The country's National Transition Council, which replaced Libyan leader Moammar Gadhafi and which is internationally recognized as Libya's legitimate government, admits thousands of weapons -- including shoulder-fired surface-to-air missiles -- went missing during the chaos to unseat the previous regime.
"Unfortunately, some of these missiles could have fallen into the wrong hands," Gen. Mohammed Adia, the National Transition Council officer in charge of armaments, said recently.
The United States, its NATO allies and other countries in the region are concerned the missiles, which proved so effective in the hands of Afghanistan's mujahedin that fought Soviet occupation forces in the 1980s, will find their way to terrorist and rebel organizations.
Recent news reports indicate they indeed have.
Officials from Egypt's Ministry of the Interior say five groups of smugglers have been arrested while transporting Libyan weapons toward the border with Israel.
The Jewish state, as early as in July, had warned that Libyan weapons, including the shoulder-fired missiles, were being supplied to Hamas, the radical Palestinian group that controls the Gaza Strip and periodically attacks Israel with rocket fire.
The Washington Post reported that Egyptian officials said they are concerned the same types of weapons are available on the black market on the Egyptian side of the Sinai Peninsula, which borders the Gaza Strip and Israel proper.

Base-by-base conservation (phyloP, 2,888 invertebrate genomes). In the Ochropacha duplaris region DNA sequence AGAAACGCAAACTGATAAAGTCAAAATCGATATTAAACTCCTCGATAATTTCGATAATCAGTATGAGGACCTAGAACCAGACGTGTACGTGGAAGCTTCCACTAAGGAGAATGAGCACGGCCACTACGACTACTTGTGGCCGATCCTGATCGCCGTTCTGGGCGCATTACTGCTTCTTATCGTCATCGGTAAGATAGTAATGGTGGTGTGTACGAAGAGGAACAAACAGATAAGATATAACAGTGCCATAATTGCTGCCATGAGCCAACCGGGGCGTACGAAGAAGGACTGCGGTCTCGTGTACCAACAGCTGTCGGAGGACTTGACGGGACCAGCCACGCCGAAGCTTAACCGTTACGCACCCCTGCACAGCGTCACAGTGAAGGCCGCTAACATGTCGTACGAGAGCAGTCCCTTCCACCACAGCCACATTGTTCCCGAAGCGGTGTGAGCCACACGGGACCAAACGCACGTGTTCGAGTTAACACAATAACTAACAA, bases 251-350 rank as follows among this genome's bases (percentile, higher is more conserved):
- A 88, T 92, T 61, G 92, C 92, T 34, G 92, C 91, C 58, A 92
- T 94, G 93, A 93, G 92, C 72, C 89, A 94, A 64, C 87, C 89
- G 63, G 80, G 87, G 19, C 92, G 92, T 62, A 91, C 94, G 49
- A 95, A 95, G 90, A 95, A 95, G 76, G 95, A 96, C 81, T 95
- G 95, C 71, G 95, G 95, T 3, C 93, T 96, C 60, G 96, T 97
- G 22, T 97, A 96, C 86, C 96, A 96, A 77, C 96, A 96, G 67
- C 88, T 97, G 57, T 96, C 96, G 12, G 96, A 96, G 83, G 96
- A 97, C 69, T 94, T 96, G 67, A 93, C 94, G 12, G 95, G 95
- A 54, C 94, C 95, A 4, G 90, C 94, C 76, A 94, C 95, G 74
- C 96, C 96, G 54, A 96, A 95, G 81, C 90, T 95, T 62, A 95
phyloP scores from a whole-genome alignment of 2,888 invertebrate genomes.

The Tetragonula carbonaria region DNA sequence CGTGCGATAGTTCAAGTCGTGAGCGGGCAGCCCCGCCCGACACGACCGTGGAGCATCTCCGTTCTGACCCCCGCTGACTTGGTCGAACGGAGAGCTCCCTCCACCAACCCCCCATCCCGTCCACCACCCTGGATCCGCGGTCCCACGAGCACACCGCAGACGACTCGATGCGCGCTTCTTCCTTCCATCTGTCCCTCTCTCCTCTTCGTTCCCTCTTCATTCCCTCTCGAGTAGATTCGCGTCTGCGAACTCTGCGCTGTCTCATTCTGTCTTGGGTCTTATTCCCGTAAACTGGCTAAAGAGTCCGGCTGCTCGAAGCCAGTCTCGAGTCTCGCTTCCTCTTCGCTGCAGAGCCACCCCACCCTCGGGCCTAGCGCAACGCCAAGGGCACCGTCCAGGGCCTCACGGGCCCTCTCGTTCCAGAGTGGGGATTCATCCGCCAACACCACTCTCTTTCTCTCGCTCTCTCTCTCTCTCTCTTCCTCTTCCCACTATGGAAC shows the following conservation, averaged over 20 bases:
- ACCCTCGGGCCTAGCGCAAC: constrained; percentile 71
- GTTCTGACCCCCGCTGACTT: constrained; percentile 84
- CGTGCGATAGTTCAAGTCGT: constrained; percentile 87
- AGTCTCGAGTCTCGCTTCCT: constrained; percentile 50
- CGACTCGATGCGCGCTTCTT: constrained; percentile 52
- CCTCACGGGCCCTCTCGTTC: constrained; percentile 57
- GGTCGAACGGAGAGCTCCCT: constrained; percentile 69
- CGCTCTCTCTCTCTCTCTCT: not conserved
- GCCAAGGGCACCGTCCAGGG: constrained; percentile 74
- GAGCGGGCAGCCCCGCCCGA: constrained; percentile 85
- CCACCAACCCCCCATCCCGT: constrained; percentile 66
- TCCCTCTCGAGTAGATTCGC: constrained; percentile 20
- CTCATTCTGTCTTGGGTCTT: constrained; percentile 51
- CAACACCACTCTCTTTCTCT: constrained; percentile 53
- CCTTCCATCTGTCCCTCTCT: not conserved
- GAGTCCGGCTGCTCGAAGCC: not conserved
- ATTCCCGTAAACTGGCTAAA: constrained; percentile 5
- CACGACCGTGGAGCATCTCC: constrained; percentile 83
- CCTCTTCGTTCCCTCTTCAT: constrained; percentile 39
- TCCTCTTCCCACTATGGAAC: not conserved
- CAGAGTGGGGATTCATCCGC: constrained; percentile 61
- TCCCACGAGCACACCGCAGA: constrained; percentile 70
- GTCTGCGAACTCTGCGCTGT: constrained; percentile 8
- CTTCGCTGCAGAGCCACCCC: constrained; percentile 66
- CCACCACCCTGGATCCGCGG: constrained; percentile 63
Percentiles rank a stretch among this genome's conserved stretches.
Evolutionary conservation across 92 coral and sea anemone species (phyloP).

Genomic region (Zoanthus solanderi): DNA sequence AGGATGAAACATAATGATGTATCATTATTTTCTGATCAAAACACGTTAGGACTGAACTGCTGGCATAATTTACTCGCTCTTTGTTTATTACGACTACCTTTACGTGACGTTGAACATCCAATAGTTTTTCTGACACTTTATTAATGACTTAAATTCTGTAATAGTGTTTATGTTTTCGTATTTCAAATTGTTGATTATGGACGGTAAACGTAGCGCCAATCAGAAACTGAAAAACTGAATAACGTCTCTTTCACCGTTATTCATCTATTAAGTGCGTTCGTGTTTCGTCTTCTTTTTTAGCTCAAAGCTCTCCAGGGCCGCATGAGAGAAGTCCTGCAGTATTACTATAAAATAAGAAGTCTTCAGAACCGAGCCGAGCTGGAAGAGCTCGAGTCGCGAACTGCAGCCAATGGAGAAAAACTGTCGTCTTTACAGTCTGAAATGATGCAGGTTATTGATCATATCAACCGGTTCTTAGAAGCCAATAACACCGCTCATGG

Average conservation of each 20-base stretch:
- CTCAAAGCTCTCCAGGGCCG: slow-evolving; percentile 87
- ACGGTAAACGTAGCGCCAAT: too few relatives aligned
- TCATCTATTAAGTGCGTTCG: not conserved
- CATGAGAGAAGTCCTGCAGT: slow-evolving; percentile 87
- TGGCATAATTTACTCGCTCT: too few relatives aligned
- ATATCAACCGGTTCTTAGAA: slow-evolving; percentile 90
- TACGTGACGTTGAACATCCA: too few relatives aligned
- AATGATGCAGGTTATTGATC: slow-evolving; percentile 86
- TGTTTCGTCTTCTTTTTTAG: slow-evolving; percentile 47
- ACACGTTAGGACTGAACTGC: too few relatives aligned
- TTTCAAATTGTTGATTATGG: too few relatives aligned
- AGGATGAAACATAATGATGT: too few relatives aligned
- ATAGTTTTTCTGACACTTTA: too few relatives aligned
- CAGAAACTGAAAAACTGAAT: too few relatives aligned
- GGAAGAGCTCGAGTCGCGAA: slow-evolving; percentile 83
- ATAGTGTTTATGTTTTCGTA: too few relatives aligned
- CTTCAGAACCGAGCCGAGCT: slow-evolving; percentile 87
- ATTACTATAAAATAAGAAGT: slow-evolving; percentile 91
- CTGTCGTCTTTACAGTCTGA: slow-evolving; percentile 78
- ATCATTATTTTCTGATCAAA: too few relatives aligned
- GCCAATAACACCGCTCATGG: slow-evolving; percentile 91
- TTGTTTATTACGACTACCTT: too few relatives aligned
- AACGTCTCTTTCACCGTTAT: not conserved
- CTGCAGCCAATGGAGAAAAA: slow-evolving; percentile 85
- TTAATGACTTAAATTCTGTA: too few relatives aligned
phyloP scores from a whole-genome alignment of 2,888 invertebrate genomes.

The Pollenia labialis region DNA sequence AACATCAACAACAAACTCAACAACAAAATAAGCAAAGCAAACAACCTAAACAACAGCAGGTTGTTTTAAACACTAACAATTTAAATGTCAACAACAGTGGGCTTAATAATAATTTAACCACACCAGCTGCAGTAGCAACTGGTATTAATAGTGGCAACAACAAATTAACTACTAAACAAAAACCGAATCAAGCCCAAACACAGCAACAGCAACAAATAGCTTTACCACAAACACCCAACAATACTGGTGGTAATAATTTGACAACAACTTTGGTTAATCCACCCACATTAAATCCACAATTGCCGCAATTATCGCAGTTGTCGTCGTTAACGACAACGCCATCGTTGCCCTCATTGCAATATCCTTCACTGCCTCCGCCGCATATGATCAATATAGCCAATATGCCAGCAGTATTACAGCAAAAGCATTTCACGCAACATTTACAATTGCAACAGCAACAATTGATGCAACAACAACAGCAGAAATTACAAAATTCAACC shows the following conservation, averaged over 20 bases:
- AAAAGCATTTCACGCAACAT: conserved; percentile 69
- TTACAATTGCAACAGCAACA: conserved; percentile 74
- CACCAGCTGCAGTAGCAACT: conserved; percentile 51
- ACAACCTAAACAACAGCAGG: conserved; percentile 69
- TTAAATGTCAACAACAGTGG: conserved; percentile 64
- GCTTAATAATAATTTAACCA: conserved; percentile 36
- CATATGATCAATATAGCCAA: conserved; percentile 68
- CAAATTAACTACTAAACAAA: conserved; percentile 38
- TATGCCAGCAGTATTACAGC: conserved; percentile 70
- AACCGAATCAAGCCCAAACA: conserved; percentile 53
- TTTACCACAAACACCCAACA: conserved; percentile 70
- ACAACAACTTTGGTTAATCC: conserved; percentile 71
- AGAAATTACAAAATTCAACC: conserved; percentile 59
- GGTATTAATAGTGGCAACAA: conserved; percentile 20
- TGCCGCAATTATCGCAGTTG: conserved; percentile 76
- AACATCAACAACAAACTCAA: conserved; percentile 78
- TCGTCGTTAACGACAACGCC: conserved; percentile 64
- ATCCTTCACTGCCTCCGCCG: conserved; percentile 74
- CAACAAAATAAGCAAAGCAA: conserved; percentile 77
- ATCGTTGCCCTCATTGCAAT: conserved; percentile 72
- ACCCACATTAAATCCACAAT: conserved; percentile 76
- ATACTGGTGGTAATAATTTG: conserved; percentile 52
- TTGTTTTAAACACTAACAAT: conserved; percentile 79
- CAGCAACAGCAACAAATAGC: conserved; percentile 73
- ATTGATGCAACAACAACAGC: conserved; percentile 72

"We are definitely concerned by reports of Libyan arms entering Gaza, especially anti-aircraft and anti-armor weapons," a senior Israeli official was quoted as saying, "We know that Hamas wants them and can pay for them."
The exact number of missing missiles is unknown. It was known that Gadhafi had about 20,000 Soviet/Russian-made missiles. Reports say 5,000-10,000 are unaccounted for.
Small and lightweight, they are ideal contraband for those with violence on their mind. The Strella-3, for example, weighs 35 pounds and is 4 1/2 feet long. It is easily capable of bringing down the fixed-wing and rotor aircraft Israel uses to patrol the Sinai and other areas, as well as civilian airliners.
The Sinai's Bedouin tribesman, who are thought to be heavily involved in smuggling goods and other items to the Gaza Strip, are believed involved in the weapons trade.
Cairo's ability to enforce the law in the Sinai is reportedly degraded since the collapse of the regime of Hosni Mubarak.
The U.S. military's Africa Command, to combat the smuggling of Libyan weapons to sub-Saharan Africa, has begun monitoring Libya's border area with aircraft.
"Since the beginning of the crisis, we have been actively engaged with our allies and partners to support Libya's efforts to secure all conventional weapons stockpiles, including recover, control, and disposal of shoulder-fired anti-aircraft missiles, Tommy Vietor, spokesman for the U.S. National Security Council told ABC News recently.
Reports indicate the U.S. State Department has a 14-member team in Libya to help the NTC secure weapons facilities as well as track down missing weapons. The United States is also reportedly allied nations to join in the effort.
While in Tripoli, Clinton met with top Libyan officials, including Mahmoud Jibril, who has taken over as Libya's prime minister, and interim leader Mustafa Abdul Jalil.
The visit, Clinton's first to Libya, included talks on good governance and U.S. willingness to support the NTC to restore calm in the country and rebuild after months of warfare, which continues in at least one major city, Sirte, Gadhafi's home town and key Mediterranean port.
British Foreign Secretary William Hague met with officials in Tripoli on Monday.
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